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Paid Parental Leave: It's About Time

It's time for the U.S. to catch up with the rest of the industrialized world and stand up for the rights of women and babies.
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In the United States, 70% of working women are mothers, and yet we are one of only three nations (out of 181 studied by McGill and Harvard Universities) that don't have paid parental leave. It's a fact we don't talk about very much, and through our silence, we're failing families. It's about time we stand up and advocate for a nationwide policy providing paid maternity leave in this country.

When moms have to go back to work too early, the whole family can suffer. Needing to juggle the responsibilities of both work and family too soon can make it hard for new moms to be at their best in either role. Worries about baby can make it hard for mom to focus on work. Meanwhile, a busy work schedule means having to work harder to coordinate child care or schedule well-baby appointments and developmental screenings. Some women may even find themselves giving up breastfeeding long before they or baby are ready. Just as troubling, when moms choose to extend their time at home with baby, many families have no choice but to request government assistance to make up for lost income. Listen to a working mom talk about why paid parental leave is important.

The United States occupies a shocking position behind other developed countries when it comes to providing parental leave. At least 178 countries have national laws that guarantee paid leave for new mothers (with 50 also guaranteeing paid leave for new fathers!). Of these, more than 100 countries (including Canada, Australia, and the United Kingdom) offer at least 14 weeks of paid leave for new mothers. The Organization for Economic Co-Operation and Development comprises 34 of the world's most developed countries, and among them they provide an average 18 weeks of paid maternity leave, with an average of 13 weeks at full pay; the United States is the exception.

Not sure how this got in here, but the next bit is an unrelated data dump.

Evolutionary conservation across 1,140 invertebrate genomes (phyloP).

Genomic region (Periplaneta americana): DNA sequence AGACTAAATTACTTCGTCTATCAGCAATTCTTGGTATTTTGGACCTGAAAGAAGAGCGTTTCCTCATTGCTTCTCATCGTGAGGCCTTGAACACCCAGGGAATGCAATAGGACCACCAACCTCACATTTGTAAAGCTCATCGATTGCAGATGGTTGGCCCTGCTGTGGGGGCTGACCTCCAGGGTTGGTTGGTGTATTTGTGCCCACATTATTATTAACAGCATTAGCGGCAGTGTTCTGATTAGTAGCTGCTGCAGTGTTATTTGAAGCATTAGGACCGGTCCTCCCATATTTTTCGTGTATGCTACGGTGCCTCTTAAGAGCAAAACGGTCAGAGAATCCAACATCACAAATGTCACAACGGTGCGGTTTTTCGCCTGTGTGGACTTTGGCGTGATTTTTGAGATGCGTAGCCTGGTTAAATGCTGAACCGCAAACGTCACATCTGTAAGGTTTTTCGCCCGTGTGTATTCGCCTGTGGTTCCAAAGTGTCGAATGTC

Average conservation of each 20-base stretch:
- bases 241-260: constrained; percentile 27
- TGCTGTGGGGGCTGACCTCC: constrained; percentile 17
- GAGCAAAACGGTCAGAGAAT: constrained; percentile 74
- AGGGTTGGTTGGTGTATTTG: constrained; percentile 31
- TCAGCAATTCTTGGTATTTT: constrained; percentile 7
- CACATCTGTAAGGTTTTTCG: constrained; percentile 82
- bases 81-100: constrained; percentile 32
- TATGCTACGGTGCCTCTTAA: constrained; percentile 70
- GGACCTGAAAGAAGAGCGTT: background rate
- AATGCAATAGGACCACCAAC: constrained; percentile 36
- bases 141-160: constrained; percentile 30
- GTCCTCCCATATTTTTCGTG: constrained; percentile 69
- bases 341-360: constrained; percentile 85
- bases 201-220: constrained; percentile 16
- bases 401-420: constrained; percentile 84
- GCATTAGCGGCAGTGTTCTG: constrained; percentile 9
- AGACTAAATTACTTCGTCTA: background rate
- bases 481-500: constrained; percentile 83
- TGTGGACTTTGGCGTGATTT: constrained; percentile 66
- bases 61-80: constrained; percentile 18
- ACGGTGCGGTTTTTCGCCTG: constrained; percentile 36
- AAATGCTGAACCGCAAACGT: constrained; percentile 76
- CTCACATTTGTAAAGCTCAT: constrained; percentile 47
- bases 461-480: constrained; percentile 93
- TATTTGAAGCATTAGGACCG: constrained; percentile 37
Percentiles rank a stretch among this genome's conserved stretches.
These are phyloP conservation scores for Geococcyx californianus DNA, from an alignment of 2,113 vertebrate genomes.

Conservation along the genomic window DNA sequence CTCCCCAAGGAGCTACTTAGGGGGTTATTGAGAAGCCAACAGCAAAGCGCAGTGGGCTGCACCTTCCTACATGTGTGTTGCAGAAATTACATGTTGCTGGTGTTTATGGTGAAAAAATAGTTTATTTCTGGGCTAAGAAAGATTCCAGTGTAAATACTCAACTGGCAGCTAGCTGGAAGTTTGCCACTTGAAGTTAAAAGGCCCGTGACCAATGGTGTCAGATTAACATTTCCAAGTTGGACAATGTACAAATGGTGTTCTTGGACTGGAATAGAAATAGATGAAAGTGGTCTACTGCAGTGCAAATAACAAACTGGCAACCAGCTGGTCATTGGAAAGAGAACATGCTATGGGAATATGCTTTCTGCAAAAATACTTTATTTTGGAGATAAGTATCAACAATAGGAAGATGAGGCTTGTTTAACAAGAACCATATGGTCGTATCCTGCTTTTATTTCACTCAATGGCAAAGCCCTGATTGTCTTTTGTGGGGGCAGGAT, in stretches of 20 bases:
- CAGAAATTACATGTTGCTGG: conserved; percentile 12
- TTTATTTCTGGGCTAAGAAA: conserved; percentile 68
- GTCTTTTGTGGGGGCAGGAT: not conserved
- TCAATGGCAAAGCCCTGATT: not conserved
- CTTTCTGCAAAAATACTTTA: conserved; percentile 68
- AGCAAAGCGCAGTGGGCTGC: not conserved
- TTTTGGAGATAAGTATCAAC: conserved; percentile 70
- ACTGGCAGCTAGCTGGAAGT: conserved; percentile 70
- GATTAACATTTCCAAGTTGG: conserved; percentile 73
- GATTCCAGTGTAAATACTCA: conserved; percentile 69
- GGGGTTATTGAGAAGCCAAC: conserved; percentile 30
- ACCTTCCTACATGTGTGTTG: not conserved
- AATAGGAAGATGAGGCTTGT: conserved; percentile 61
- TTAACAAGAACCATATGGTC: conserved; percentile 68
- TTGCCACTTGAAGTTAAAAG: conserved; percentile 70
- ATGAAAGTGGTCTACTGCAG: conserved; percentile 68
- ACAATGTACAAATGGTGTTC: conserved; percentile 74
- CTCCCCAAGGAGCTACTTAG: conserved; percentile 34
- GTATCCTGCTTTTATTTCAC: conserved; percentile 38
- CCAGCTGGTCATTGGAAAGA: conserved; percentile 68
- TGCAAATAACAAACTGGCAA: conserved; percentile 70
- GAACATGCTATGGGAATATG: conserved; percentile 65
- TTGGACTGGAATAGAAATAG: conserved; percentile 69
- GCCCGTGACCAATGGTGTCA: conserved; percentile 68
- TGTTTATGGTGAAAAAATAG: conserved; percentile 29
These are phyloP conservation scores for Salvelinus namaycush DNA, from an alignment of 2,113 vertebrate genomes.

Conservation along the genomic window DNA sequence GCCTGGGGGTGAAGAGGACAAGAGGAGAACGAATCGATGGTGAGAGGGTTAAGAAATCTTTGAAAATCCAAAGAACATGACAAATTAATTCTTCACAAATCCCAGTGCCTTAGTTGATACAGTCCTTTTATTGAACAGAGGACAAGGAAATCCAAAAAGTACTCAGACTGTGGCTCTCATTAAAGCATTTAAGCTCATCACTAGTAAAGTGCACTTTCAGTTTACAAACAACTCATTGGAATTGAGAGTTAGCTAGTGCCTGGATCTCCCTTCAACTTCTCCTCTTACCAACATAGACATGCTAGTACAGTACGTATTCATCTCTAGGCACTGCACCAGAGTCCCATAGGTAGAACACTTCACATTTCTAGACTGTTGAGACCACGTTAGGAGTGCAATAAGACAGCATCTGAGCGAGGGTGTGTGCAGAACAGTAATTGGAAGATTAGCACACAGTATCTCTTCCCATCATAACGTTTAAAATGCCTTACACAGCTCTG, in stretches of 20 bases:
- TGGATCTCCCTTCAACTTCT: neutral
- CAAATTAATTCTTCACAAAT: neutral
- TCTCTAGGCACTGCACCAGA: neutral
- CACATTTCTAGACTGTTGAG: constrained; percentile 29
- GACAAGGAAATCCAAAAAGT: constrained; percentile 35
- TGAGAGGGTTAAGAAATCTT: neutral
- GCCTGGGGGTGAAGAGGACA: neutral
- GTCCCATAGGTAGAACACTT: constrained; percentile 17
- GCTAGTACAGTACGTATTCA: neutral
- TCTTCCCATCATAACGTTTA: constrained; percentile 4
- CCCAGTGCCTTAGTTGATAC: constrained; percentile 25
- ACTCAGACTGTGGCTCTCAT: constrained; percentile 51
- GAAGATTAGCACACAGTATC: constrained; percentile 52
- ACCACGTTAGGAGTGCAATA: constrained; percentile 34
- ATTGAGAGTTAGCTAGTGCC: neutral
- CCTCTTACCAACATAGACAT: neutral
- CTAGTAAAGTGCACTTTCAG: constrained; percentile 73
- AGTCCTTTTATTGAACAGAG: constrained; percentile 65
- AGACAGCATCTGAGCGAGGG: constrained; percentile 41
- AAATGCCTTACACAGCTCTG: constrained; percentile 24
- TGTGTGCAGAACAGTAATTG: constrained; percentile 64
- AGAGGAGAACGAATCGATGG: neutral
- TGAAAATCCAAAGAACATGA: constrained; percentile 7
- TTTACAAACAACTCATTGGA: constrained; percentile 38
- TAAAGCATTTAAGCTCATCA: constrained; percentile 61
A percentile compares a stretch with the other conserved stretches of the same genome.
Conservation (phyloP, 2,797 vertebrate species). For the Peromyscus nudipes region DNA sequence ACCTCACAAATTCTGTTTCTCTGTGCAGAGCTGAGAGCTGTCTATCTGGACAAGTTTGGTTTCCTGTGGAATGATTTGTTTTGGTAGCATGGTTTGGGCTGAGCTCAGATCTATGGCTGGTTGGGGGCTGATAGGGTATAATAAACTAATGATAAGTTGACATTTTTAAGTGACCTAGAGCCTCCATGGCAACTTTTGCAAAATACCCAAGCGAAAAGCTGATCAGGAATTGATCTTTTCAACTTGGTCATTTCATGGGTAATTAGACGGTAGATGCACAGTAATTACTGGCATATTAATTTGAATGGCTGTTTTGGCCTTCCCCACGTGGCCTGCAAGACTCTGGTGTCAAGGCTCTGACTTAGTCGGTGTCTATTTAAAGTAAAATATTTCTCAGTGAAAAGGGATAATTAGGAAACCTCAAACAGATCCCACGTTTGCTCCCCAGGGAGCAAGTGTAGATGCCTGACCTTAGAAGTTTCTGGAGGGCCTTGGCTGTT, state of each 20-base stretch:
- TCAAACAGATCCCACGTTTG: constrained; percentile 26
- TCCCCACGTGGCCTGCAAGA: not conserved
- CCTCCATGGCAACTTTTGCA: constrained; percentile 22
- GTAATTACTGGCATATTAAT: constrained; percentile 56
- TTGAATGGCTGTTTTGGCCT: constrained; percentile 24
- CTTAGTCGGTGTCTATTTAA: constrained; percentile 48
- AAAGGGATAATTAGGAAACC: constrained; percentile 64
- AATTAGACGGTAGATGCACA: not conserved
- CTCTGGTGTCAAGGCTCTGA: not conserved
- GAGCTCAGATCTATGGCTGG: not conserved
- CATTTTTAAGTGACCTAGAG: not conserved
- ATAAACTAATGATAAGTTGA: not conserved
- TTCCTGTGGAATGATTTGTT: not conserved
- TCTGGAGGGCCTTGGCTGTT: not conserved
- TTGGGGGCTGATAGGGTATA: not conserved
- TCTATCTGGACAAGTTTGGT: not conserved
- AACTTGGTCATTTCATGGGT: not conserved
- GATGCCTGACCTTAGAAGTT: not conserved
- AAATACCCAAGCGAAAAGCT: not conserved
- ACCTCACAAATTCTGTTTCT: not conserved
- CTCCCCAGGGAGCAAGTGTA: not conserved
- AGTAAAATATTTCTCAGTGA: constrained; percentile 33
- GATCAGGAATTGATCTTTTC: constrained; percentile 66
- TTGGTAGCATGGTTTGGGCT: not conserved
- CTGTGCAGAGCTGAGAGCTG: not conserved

What are we missing here?

The U.S. is one of the wealthiest countries on earth, with access to all the current research and knowledge, yet we stand alongside New Guinea and Swaiziland in our policies on paid parental leave. The only federal law we have in place -- the Family and Medical Leave Act (FMLA) -- allows U.S. workers to take up to 12 weeks of UNPAID job-protected leave to care for new children or family members with serious medical conditions. Not only is this policy woefully inadequate for the financial realities families face, but read between the lines and you'll find it only covers about half the workforce. As just one example of FMLA's shortcomings, it does not extend to private sector businesses with fewer than 50 employees. When it comes time for any of the millions of American workers at such small business to ask for time off as a new parent, their job security is dependent on the goodwill of their employers. Even more, according to the Bureau of Labor Statistics, only 11% of non-government workers and 3% of the lowest-income workers have paid family leave benefits. This is shameful.

California and New Jersey have taken steps to do better. Their paid family leave insurance programs, funded through small employee payroll tax contributions, stand out for the positive effects they've shown for employees and businesses alike. But what about the other 48 states? U.S. families deserve more.

It's time for the U.S. to catch up with the rest of the industrialized world and stand up for the rights of women and babies. They deserve better, they want better, and our country can do better if we stand together and demand change today.

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